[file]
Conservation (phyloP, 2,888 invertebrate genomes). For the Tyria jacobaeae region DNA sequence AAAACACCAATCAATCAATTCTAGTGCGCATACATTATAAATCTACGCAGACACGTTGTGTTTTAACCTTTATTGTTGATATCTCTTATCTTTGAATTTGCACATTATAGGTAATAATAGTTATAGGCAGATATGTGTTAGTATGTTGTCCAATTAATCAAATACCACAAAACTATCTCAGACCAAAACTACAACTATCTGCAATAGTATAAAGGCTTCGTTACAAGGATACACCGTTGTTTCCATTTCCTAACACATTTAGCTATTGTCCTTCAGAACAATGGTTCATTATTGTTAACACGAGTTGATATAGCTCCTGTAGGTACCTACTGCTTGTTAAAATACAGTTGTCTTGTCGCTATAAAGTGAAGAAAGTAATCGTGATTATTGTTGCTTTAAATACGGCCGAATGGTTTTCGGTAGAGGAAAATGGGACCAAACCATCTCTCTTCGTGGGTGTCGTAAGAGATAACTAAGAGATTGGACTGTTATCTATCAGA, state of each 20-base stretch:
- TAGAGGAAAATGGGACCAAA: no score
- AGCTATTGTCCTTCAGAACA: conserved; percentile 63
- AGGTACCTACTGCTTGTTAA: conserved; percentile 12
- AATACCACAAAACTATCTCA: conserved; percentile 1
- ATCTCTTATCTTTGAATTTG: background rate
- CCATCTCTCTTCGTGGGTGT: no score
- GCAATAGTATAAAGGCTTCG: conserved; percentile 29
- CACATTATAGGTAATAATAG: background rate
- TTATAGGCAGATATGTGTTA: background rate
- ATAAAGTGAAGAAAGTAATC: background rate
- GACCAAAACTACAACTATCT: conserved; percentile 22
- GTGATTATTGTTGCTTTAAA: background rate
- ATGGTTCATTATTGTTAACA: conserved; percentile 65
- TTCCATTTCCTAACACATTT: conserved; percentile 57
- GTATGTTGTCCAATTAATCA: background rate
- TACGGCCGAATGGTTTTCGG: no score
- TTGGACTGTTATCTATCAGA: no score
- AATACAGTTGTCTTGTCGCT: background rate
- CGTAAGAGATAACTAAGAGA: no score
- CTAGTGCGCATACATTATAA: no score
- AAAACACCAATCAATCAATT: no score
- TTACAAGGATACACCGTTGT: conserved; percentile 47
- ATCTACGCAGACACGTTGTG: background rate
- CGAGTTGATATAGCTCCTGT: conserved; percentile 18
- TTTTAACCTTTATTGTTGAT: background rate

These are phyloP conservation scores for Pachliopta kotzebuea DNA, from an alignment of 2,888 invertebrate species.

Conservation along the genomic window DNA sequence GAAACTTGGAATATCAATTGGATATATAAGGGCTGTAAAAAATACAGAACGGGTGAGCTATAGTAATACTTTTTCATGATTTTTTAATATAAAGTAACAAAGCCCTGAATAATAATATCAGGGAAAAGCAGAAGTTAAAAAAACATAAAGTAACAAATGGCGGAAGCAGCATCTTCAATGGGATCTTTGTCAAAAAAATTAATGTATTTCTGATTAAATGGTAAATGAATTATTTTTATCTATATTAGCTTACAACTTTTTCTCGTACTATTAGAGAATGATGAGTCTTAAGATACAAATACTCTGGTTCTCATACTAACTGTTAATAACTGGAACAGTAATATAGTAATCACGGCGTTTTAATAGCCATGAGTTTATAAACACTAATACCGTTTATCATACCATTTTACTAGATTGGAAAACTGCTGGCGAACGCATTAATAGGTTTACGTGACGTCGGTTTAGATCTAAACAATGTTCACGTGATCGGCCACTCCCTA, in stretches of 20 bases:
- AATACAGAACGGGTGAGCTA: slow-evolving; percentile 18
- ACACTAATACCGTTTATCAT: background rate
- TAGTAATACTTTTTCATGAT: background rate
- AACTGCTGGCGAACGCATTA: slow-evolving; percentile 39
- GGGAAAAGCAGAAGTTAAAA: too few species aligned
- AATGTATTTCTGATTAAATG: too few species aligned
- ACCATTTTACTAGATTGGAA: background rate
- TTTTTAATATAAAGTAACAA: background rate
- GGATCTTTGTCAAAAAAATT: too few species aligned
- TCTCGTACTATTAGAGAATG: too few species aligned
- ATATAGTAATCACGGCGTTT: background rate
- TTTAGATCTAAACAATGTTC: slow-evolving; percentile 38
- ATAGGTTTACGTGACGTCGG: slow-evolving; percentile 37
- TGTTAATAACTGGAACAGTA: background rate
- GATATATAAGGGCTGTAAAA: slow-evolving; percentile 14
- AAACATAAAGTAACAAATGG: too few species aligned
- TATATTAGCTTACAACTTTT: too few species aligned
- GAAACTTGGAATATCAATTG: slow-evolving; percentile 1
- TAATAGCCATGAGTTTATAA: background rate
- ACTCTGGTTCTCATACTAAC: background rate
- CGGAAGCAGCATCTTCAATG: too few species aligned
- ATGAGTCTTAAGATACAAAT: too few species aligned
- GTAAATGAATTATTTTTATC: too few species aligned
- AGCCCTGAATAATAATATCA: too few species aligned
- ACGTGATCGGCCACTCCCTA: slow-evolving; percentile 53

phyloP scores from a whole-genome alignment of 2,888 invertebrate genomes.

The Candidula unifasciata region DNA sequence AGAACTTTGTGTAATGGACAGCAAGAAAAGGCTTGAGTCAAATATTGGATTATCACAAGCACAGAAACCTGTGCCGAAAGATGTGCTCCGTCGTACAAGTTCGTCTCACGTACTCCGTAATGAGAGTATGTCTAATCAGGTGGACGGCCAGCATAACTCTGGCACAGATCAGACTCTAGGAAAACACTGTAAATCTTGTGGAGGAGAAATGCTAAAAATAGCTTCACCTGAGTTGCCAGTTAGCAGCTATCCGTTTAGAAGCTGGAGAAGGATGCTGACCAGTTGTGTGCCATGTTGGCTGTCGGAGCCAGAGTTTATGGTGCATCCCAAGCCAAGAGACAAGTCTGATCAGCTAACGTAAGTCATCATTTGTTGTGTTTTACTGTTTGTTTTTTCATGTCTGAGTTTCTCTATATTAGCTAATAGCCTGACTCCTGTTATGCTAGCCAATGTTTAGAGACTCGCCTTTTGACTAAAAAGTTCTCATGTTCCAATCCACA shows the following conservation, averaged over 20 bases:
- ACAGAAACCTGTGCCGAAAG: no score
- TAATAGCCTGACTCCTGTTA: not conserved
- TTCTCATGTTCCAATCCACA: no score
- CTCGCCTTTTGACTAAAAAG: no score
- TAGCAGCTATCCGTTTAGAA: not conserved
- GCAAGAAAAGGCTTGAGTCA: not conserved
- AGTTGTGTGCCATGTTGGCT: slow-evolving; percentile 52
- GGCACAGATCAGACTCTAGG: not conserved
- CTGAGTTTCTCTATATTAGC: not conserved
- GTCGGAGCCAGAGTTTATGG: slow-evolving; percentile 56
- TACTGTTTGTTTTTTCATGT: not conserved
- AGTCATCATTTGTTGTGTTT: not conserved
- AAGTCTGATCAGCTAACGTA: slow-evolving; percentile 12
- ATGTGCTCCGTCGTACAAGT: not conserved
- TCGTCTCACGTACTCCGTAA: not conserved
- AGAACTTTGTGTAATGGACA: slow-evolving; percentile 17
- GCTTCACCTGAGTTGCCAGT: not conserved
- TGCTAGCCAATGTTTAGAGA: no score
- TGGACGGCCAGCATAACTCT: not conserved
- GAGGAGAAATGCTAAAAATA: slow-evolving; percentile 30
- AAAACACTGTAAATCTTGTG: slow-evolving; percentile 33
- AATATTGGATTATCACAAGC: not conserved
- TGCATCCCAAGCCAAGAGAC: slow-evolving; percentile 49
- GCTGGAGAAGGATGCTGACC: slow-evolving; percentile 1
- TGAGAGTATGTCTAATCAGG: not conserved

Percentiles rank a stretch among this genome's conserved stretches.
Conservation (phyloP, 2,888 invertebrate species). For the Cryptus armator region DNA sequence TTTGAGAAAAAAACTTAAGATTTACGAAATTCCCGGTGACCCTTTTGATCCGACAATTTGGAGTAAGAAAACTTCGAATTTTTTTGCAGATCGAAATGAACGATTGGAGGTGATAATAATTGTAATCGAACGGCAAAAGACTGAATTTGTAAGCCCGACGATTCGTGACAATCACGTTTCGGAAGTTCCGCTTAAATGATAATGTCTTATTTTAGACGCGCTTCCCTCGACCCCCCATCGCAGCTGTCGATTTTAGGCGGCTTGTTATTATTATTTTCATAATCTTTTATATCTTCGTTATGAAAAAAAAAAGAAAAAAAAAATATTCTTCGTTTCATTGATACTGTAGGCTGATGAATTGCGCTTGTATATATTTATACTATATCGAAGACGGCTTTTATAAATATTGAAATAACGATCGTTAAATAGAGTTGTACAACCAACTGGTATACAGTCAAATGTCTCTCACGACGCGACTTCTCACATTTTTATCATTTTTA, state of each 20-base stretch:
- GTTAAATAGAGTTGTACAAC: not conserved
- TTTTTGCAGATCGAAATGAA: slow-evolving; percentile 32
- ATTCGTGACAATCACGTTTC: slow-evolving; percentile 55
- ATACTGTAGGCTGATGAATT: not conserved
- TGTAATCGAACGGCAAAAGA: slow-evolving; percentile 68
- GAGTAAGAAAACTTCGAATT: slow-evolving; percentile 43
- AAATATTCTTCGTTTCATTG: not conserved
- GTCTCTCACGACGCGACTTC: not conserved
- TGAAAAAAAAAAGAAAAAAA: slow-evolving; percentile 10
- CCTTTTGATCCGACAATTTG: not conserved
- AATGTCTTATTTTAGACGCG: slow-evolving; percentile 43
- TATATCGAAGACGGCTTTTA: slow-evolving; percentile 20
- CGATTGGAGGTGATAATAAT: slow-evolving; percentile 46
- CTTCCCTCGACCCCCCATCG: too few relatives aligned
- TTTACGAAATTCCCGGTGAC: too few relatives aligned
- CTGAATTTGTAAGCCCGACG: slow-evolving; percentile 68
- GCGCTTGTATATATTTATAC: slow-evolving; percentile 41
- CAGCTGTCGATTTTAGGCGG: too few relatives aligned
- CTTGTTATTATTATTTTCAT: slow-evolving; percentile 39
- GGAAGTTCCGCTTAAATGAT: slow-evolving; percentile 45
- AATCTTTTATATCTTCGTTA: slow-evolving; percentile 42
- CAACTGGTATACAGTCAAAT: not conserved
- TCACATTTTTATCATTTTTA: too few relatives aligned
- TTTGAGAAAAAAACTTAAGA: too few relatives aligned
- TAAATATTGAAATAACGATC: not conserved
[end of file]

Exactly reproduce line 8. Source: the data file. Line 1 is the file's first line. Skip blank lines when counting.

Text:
- GCAATAGTATAAAGGCTTCG: conserved; percentile 29